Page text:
The Bridge

Posted by John James | Feb 1st, 2013 | Tags:

The Bridge

By John James

I was asked to write down the story I told during my last meeting of Local 748 concerning my feelings about the union and its future.

The union reminds me of a story I heard somewhere many years ago - it had to do with the settlers coming west by wagon train.  They knew the journey would be hard and dangerous - and they had heard stories of the gigantic obstacles the Western frontier had in store for them.

One day, they arrived at a river found at the bottom of the largest canyon anyone in the wagon team had ever seen.  It may have been a place like Lee’s Ferry in the Northern Arizona - Utah Border.

The settlers looked at the canyon and the raging river at the bottom and started making their plan for how they were going to cross the chasm.  Over the next few weeks the settlers worked tirelessly to lower their wagons and livestock down to a small beach at the bottom of the canyon.  Others built and chiseled a rudimentary road into the canyon wall so they could move the larger items to the beach.

Then they started crossing the water of the river, moving live stock and property one by one to the other side.  They used ropes and other equipment a brave man swam across to help get their property to the other side.  They started building a road leading up the other side of the canyon, but to call it a road, or to think of it in any way like a modern road would be wrong.  At best - it was a trail.

The settlers lost much live stock to the raging waters of the river.  Supplies and wagons were washed down as well.  It was a long and expensive effort.

Finally, all but one of the settlers had made the crossing.  That one settler said “no” to the many kind offers to help him move his property across the water.  He was a carpenter, and instead he would stay and build a bridge to span the raging flume of the rivers wrath.  No amount of convincing would sway him from this task.  His wagon train left him alone the next day.  

It took 2 years.  By himself he lowered wood to the river, hammered and sawed and fashioned a good and sturdy bridge that safely crossed the river at the bottom of the canyon.   It was no work of art - in fact it was down right ugly -  but it was solid and built to last for a very long time.

Just as he was finishing his work, and loading up the last of his tools and preparing to cross his bridge at the bottom of the canyon, a new wagon train appeared at the top of the abyss.  They were shocked at what they saw.

Not only had the man built a bridge - but he built a wider, safer trail to the bottom - large enough for one wagon and a team of mules to navigate.  And then there was the bridge at the bottom, heavy, strong and stalwart before the raging waters.  And on the other side, a new trail with logs built into the road surface to protect against sliding back down the hill.  It was a miracle to the settlers because no one in the wagon train knew this existed.  They were ready to do the same thing as the last train did two years before - fight and bleed and loose property as the cost of crossing this natural wonder.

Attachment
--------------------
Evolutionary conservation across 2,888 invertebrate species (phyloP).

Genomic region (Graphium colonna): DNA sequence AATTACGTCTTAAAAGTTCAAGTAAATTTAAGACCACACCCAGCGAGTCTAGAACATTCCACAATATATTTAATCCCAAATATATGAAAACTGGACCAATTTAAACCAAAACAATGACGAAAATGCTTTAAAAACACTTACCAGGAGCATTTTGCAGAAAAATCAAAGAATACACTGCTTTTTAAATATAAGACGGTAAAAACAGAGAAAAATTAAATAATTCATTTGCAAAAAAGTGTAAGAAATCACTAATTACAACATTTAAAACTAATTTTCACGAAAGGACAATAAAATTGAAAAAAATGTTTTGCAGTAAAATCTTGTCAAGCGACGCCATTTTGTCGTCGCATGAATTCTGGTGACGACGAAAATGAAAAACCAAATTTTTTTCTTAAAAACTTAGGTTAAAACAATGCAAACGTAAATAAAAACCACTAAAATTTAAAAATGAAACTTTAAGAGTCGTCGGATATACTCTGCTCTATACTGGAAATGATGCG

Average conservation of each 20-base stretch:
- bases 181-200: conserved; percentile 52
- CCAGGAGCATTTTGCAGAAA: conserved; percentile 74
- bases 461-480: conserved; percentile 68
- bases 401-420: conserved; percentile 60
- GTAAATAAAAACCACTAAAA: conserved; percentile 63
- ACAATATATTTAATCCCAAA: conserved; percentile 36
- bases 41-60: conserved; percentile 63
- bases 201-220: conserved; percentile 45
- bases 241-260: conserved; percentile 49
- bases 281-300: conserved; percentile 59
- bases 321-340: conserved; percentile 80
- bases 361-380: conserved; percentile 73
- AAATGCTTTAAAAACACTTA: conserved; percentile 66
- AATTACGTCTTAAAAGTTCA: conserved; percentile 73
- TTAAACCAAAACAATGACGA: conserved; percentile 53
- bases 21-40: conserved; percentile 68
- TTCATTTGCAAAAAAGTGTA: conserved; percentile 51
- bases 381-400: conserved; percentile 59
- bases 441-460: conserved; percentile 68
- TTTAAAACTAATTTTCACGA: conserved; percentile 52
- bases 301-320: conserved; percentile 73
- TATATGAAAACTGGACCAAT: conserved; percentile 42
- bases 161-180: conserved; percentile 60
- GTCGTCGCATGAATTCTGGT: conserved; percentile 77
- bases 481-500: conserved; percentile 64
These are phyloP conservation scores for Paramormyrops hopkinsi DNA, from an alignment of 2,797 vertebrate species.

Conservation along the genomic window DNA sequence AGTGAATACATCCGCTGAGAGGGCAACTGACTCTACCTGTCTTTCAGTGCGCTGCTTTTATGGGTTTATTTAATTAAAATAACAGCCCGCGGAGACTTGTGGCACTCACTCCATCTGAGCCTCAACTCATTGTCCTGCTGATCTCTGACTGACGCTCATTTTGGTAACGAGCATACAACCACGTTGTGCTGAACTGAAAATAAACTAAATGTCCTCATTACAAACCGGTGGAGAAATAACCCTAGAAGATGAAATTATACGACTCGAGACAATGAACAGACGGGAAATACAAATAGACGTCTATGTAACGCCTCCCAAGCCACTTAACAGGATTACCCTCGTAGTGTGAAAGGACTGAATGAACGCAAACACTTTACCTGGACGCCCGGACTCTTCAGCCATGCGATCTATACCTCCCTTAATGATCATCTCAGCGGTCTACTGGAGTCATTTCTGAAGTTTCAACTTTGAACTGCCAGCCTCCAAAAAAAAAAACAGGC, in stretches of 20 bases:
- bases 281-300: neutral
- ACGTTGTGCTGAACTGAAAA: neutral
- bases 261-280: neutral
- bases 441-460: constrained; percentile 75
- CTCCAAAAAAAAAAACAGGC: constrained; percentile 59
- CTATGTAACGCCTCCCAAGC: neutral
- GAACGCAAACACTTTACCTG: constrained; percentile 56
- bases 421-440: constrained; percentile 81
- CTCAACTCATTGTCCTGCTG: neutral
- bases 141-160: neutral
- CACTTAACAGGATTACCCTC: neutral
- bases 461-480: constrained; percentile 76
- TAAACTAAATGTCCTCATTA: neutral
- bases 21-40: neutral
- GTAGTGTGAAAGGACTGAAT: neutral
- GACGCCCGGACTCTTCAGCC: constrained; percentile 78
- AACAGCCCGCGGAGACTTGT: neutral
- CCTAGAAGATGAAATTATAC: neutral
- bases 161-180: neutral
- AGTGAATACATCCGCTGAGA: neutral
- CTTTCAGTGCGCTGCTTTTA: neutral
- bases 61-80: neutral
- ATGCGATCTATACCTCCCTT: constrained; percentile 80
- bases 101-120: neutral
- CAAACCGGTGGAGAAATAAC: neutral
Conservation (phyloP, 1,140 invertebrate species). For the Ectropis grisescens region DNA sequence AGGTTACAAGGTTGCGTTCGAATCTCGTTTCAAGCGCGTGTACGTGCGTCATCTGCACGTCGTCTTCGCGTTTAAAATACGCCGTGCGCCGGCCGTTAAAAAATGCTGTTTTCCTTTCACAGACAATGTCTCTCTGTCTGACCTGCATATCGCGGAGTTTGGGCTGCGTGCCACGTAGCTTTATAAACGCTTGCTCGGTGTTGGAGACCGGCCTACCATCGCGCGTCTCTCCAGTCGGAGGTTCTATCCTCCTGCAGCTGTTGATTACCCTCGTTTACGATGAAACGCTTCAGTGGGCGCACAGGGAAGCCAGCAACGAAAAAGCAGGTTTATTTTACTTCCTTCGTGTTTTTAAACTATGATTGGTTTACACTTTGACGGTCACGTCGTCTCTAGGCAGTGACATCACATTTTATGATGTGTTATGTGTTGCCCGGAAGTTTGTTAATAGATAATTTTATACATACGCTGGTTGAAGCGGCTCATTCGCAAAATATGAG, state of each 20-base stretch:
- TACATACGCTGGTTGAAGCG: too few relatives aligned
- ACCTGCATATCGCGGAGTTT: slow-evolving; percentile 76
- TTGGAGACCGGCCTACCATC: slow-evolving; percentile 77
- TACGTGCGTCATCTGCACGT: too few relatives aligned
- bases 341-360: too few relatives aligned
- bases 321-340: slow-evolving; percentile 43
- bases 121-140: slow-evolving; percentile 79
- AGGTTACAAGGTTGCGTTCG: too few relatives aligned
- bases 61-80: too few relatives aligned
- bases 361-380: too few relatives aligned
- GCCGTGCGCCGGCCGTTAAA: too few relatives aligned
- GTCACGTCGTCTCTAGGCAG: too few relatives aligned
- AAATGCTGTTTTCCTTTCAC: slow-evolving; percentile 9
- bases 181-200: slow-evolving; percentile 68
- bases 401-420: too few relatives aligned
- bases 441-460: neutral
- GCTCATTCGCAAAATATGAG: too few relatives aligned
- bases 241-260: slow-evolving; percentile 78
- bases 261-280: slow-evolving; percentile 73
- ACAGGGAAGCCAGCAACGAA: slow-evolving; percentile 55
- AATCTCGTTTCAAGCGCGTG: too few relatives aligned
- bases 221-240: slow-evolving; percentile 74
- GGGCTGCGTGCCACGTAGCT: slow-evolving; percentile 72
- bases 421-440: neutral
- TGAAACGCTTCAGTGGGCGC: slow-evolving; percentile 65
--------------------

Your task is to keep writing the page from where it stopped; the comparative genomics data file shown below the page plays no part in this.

When the settlers asked the man who had built this wonder - he told them the story of how he came to be there and how he built the bridge over two years of hard work and labor single handedly.  The settlers could not believe what they heard.

Why?  Why spend all that time and effort building a bridge that he would use only once?  Why?

His answer was this - Now I can cross safely with no loss of property or live stock.  And those who come after me can share the gift of safety as well.  I built this for those who come later.  Others have done the same thing for me, the people who found this trail to California and who helped forge the way, they did it for those who follow and for their needs.  They left behind a place that is better and safer than those who came before.  I pay homage to those who left behind something better than what they found. I benefited from their foresight, so I was obligated to do the same.

And with that, he crossed his bridge and made his way out of the canyon that was his home for two years.  He did it with dignity and integrity, and left behind something he could truly be proud of.

Imagine how he felt.  

And of course - this story is a fabrication - but the moral is not.

I imagine the Union is a lot like that bridge, something that will help those that come after us for many years to come, making the path safer and better for all who come this way.  The union is not a thing.  It is people, members, who call it their own - they are the ones who build something that will last after they have come this way.  And as my experience as President of 748 has shown, we are a civilized and sensitive union.  This unique organization is flexible and has a heart to those who are on the path and may not understand what the union is all about. Freelancer and management.

The man who built the bridge taught a powerful lesson to the settlers who came after him.  Just like we, as members of the Local, need to be the representatives, diplomats and educators to those who do not understand what the Union really is.  We must guard our Union from those who would want to use it for their own gain and not for the common good of the entire membership. 

In my case - it took me many years of trial and error to learn what the union was and how important it is to our community of broadcast professionals.  It is important to our community, our realm, everyday. A bridge worth protecting and maintaining.